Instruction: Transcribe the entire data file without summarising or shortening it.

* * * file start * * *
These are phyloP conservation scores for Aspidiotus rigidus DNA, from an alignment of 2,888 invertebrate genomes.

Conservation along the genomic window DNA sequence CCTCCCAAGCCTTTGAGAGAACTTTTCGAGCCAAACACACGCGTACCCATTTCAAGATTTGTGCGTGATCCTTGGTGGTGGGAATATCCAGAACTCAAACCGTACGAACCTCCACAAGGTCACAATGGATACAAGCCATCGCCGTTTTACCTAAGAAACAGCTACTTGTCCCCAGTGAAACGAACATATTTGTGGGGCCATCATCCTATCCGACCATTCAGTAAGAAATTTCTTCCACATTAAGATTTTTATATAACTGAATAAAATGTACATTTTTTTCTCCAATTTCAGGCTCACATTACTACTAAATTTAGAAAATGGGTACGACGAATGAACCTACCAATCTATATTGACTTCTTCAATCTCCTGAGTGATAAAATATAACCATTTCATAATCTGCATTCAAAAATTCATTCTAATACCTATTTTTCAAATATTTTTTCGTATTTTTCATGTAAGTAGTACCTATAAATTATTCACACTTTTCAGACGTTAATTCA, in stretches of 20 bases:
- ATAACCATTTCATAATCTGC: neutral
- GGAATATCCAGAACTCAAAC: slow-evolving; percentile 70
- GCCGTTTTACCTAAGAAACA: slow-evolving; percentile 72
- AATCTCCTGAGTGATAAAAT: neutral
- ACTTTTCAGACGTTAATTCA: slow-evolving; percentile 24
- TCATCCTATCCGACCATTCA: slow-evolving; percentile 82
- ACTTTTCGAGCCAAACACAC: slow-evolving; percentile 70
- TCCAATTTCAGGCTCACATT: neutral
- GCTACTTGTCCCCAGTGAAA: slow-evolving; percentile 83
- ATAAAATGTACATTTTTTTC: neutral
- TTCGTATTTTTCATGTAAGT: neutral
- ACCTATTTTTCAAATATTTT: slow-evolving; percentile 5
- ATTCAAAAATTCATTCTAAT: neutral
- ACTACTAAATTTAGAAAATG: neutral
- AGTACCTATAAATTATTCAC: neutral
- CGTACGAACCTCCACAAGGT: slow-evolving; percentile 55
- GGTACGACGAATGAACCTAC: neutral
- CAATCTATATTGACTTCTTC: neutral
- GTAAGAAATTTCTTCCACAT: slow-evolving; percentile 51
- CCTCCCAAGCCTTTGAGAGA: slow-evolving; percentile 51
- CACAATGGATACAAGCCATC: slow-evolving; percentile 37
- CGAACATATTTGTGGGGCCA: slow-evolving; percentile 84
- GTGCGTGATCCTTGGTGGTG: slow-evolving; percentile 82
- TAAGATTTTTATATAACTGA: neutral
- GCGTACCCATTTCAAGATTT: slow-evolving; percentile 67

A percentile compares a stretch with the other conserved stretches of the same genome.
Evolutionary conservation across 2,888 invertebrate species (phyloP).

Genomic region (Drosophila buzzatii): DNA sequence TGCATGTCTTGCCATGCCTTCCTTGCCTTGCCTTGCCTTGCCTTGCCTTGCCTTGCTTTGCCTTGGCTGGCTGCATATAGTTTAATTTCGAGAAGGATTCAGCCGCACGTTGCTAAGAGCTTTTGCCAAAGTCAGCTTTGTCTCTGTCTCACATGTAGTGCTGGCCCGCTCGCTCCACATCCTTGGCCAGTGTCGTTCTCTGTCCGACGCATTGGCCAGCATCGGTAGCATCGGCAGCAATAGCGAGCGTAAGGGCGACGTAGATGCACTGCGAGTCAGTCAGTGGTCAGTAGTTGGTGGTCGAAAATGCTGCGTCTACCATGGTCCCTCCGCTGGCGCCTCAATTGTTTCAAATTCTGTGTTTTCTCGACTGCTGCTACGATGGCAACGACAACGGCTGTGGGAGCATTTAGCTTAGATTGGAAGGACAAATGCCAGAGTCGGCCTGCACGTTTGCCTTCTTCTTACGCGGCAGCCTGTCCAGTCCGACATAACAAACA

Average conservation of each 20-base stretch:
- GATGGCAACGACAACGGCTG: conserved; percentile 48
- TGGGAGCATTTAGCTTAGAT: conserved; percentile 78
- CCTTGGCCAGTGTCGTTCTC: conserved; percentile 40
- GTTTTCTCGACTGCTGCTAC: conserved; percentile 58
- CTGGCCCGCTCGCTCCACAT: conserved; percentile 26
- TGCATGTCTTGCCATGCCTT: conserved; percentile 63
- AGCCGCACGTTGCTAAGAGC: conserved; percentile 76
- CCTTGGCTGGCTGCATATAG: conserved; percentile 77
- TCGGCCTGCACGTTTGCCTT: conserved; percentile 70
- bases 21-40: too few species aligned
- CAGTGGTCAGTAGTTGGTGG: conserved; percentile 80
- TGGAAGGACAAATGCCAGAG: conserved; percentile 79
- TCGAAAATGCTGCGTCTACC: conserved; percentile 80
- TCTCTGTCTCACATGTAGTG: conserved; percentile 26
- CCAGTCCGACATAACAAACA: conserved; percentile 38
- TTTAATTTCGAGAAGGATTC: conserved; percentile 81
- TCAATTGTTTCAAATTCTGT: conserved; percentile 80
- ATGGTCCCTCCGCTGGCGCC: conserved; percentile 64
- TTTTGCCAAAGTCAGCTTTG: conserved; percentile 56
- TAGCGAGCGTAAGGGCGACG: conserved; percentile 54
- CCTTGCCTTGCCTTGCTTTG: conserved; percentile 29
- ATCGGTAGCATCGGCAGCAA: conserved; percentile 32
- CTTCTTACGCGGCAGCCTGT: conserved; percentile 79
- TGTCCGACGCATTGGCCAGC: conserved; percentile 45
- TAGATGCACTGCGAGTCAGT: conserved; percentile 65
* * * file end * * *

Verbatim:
These are phyloP conservation scores for Aspidiotus rigidus DNA, from an alignment of 2,888 invertebrate genomes.

Conservation along the genomic window DNA sequence CCTCCCAAGCCTTTGAGAGAACTTTTCGAGCCAAACACACGCGTACCCATTTCAAGATTTGTGCGTGATCCTTGGTGGTGGGAATATCCAGAACTCAAACCGTACGAACCTCCACAAGGTCACAATGGATACAAGCCATCGCCGTTTTACCTAAGAAACAGCTACTTGTCCCCAGTGAAACGAACATATTTGTGGGGCCATCATCCTATCCGACCATTCAGTAAGAAATTTCTTCCACATTAAGATTTTTATATAACTGAATAAAATGTACATTTTTTTCTCCAATTTCAGGCTCACATTACTACTAAATTTAGAAAATGGGTACGACGAATGAACCTACCAATCTATATTGACTTCTTCAATCTCCTGAGTGATAAAATATAACCATTTCATAATCTGCATTCAAAAATTCATTCTAATACCTATTTTTCAAATATTTTTTCGTATTTTTCATGTAAGTAGTACCTATAAATTATTCACACTTTTCAGACGTTAATTCA, in stretches of 20 bases:
- ATAACCATTTCATAATCTGC: neutral
- GGAATATCCAGAACTCAAAC: slow-evolving; percentile 70
- GCCGTTTTACCTAAGAAACA: slow-evolving; percentile 72
- AATCTCCTGAGTGATAAAAT: neutral
- ACTTTTCAGACGTTAATTCA: slow-evolving; percentile 24
- TCATCCTATCCGACCATTCA: slow-evolving; percentile 82
- ACTTTTCGAGCCAAACACAC: slow-evolving; percentile 70
- TCCAATTTCAGGCTCACATT: neutral
- GCTACTTGTCCCCAGTGAAA: slow-evolving; percentile 83
- ATAAAATGTACATTTTTTTC: neutral
- TTCGTATTTTTCATGTAAGT: neutral
- ACCTATTTTTCAAATATTTT: slow-evolving; percentile 5
- ATTCAAAAATTCATTCTAAT: neutral
- ACTACTAAATTTAGAAAATG: neutral
- AGTACCTATAAATTATTCAC: neutral
- CGTACGAACCTCCACAAGGT: slow-evolving; percentile 55
- GGTACGACGAATGAACCTAC: neutral
- CAATCTATATTGACTTCTTC: neutral
- GTAAGAAATTTCTTCCACAT: slow-evolving; percentile 51
- CCTCCCAAGCCTTTGAGAGA: slow-evolving; percentile 51
- CACAATGGATACAAGCCATC: slow-evolving; percentile 37
- CGAACATATTTGTGGGGCCA: slow-evolving; percentile 84
- GTGCGTGATCCTTGGTGGTG: slow-evolving; percentile 82
- TAAGATTTTTATATAACTGA: neutral
- GCGTACCCATTTCAAGATTT: slow-evolving; percentile 67

A percentile compares a stretch with the other conserved stretches of the same genome.
Evolutionary conservation across 2,888 invertebrate species (phyloP).

Genomic region (Drosophila buzzatii): DNA sequence TGCATGTCTTGCCATGCCTTCCTTGCCTTGCCTTGCCTTGCCTTGCCTTGCCTTGCTTTGCCTTGGCTGGCTGCATATAGTTTAATTTCGAGAAGGATTCAGCCGCACGTTGCTAAGAGCTTTTGCCAAAGTCAGCTTTGTCTCTGTCTCACATGTAGTGCTGGCCCGCTCGCTCCACATCCTTGGCCAGTGTCGTTCTCTGTCCGACGCATTGGCCAGCATCGGTAGCATCGGCAGCAATAGCGAGCGTAAGGGCGACGTAGATGCACTGCGAGTCAGTCAGTGGTCAGTAGTTGGTGGTCGAAAATGCTGCGTCTACCATGGTCCCTCCGCTGGCGCCTCAATTGTTTCAAATTCTGTGTTTTCTCGACTGCTGCTACGATGGCAACGACAACGGCTGTGGGAGCATTTAGCTTAGATTGGAAGGACAAATGCCAGAGTCGGCCTGCACGTTTGCCTTCTTCTTACGCGGCAGCCTGTCCAGTCCGACATAACAAACA

Average conservation of each 20-base stretch:
- GATGGCAACGACAACGGCTG: conserved; percentile 48
- TGGGAGCATTTAGCTTAGAT: conserved; percentile 78
- CCTTGGCCAGTGTCGTTCTC: conserved; percentile 40
- GTTTTCTCGACTGCTGCTAC: conserved; percentile 58
- CTGGCCCGCTCGCTCCACAT: conserved; percentile 26
- TGCATGTCTTGCCATGCCTT: conserved; percentile 63
- AGCCGCACGTTGCTAAGAGC: conserved; percentile 76
- CCTTGGCTGGCTGCATATAG: conserved; percentile 77
- TCGGCCTGCACGTTTGCCTT: conserved; percentile 70
- bases 21-40: too few species aligned
- CAGTGGTCAGTAGTTGGTGG: conserved; percentile 80
- TGGAAGGACAAATGCCAGAG: conserved; percentile 79
- TCGAAAATGCTGCGTCTACC: conserved; percentile 80
- TCTCTGTCTCACATGTAGTG: conserved; percentile 26
- CCAGTCCGACATAACAAACA: conserved; percentile 38
- TTTAATTTCGAGAAGGATTC: conserved; percentile 81
- TCAATTGTTTCAAATTCTGT: conserved; percentile 80
- ATGGTCCCTCCGCTGGCGCC: conserved; percentile 64
- TTTTGCCAAAGTCAGCTTTG: conserved; percentile 56
- TAGCGAGCGTAAGGGCGACG: conserved; percentile 54
- CCTTGCCTTGCCTTGCTTTG: conserved; percentile 29
- ATCGGTAGCATCGGCAGCAA: conserved; percentile 32
- CTTCTTACGCGGCAGCCTGT: conserved; percentile 79
- TGTCCGACGCATTGGCCAGC: conserved; percentile 45
- TAGATGCACTGCGAGTCAGT: conserved; percentile 65